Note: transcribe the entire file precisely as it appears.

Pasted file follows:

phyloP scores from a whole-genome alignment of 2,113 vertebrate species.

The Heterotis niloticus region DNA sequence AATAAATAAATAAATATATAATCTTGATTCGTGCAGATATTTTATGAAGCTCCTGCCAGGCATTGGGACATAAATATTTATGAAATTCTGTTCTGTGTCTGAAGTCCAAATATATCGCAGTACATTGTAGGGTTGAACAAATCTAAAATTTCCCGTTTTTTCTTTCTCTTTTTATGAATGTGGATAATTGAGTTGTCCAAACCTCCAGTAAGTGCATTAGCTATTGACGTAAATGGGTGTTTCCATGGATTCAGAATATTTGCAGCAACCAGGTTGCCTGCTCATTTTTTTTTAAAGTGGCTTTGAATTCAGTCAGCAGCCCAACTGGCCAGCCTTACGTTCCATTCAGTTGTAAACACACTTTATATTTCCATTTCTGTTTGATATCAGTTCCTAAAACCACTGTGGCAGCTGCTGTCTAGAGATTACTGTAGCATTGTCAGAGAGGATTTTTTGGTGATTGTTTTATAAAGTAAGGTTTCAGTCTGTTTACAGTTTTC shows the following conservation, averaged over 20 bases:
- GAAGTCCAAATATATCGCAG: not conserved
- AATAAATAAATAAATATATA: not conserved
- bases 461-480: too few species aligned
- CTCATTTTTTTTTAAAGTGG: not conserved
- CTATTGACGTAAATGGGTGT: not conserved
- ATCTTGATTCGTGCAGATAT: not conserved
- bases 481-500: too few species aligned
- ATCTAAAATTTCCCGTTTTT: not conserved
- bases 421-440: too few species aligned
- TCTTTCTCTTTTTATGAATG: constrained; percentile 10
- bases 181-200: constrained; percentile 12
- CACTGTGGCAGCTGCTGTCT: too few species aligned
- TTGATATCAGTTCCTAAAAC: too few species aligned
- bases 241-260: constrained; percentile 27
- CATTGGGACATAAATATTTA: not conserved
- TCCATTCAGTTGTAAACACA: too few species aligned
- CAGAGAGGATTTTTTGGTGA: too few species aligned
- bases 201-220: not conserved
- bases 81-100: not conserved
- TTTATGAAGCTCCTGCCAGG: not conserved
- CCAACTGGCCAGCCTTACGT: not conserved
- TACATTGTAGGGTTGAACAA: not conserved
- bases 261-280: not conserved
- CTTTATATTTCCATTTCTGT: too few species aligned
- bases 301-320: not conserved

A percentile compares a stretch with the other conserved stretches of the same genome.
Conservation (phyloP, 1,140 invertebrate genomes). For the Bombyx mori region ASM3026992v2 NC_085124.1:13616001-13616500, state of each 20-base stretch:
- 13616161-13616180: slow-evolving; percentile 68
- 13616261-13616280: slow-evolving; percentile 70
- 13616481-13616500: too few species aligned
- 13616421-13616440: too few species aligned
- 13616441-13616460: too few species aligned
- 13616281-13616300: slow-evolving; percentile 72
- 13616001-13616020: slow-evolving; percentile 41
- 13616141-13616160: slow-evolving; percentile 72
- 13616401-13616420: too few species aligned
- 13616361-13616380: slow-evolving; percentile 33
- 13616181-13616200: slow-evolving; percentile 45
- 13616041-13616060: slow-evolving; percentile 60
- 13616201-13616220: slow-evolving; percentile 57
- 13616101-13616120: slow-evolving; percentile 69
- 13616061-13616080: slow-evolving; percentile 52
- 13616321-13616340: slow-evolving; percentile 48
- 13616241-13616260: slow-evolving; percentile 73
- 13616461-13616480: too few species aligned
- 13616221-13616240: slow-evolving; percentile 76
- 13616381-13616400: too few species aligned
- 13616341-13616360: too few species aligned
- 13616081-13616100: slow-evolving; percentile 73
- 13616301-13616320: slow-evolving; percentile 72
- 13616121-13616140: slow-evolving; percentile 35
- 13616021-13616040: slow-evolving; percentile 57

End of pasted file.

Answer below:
phyloP scores from a whole-genome alignment of 2,113 vertebrate species.

The Heterotis niloticus region DNA sequence AATAAATAAATAAATATATAATCTTGATTCGTGCAGATATTTTATGAAGCTCCTGCCAGGCATTGGGACATAAATATTTATGAAATTCTGTTCTGTGTCTGAAGTCCAAATATATCGCAGTACATTGTAGGGTTGAACAAATCTAAAATTTCCCGTTTTTTCTTTCTCTTTTTATGAATGTGGATAATTGAGTTGTCCAAACCTCCAGTAAGTGCATTAGCTATTGACGTAAATGGGTGTTTCCATGGATTCAGAATATTTGCAGCAACCAGGTTGCCTGCTCATTTTTTTTTAAAGTGGCTTTGAATTCAGTCAGCAGCCCAACTGGCCAGCCTTACGTTCCATTCAGTTGTAAACACACTTTATATTTCCATTTCTGTTTGATATCAGTTCCTAAAACCACTGTGGCAGCTGCTGTCTAGAGATTACTGTAGCATTGTCAGAGAGGATTTTTTGGTGATTGTTTTATAAAGTAAGGTTTCAGTCTGTTTACAGTTTTC shows the following conservation, averaged over 20 bases:
- GAAGTCCAAATATATCGCAG: not conserved
- AATAAATAAATAAATATATA: not conserved
- bases 461-480: too few species aligned
- CTCATTTTTTTTTAAAGTGG: not conserved
- CTATTGACGTAAATGGGTGT: not conserved
- ATCTTGATTCGTGCAGATAT: not conserved
- bases 481-500: too few species aligned
- ATCTAAAATTTCCCGTTTTT: not conserved
- bases 421-440: too few species aligned
- TCTTTCTCTTTTTATGAATG: constrained; percentile 10
- bases 181-200: constrained; percentile 12
- CACTGTGGCAGCTGCTGTCT: too few species aligned
- TTGATATCAGTTCCTAAAAC: too few species aligned
- bases 241-260: constrained; percentile 27
- CATTGGGACATAAATATTTA: not conserved
- TCCATTCAGTTGTAAACACA: too few species aligned
- CAGAGAGGATTTTTTGGTGA: too few species aligned
- bases 201-220: not conserved
- bases 81-100: not conserved
- TTTATGAAGCTCCTGCCAGG: not conserved
- CCAACTGGCCAGCCTTACGT: not conserved
- TACATTGTAGGGTTGAACAA: not conserved
- bases 261-280: not conserved
- CTTTATATTTCCATTTCTGT: too few species aligned
- bases 301-320: not conserved

A percentile compares a stretch with the other conserved stretches of the same genome.
Conservation (phyloP, 1,140 invertebrate genomes). For the Bombyx mori region ASM3026992v2 NC_085124.1:13616001-13616500, state of each 20-base stretch:
- 13616161-13616180: slow-evolving; percentile 68
- 13616261-13616280: slow-evolving; percentile 70
- 13616481-13616500: too few species aligned
- 13616421-13616440: too few species aligned
- 13616441-13616460: too few species aligned
- 13616281-13616300: slow-evolving; percentile 72
- 13616001-13616020: slow-evolving; percentile 41
- 13616141-13616160: slow-evolving; percentile 72
- 13616401-13616420: too few species aligned
- 13616361-13616380: slow-evolving; percentile 33
- 13616181-13616200: slow-evolving; percentile 45
- 13616041-13616060: slow-evolving; percentile 60
- 13616201-13616220: slow-evolving; percentile 57
- 13616101-13616120: slow-evolving; percentile 69
- 13616061-13616080: slow-evolving; percentile 52
- 13616321-13616340: slow-evolving; percentile 48
- 13616241-13616260: slow-evolving; percentile 73
- 13616461-13616480: too few species aligned
- 13616221-13616240: slow-evolving; percentile 76
- 13616381-13616400: too few species aligned
- 13616341-13616360: too few species aligned
- 13616081-13616100: slow-evolving; percentile 73
- 13616301-13616320: slow-evolving; percentile 72
- 13616121-13616140: slow-evolving; percentile 35
- 13616021-13616040: slow-evolving; percentile 57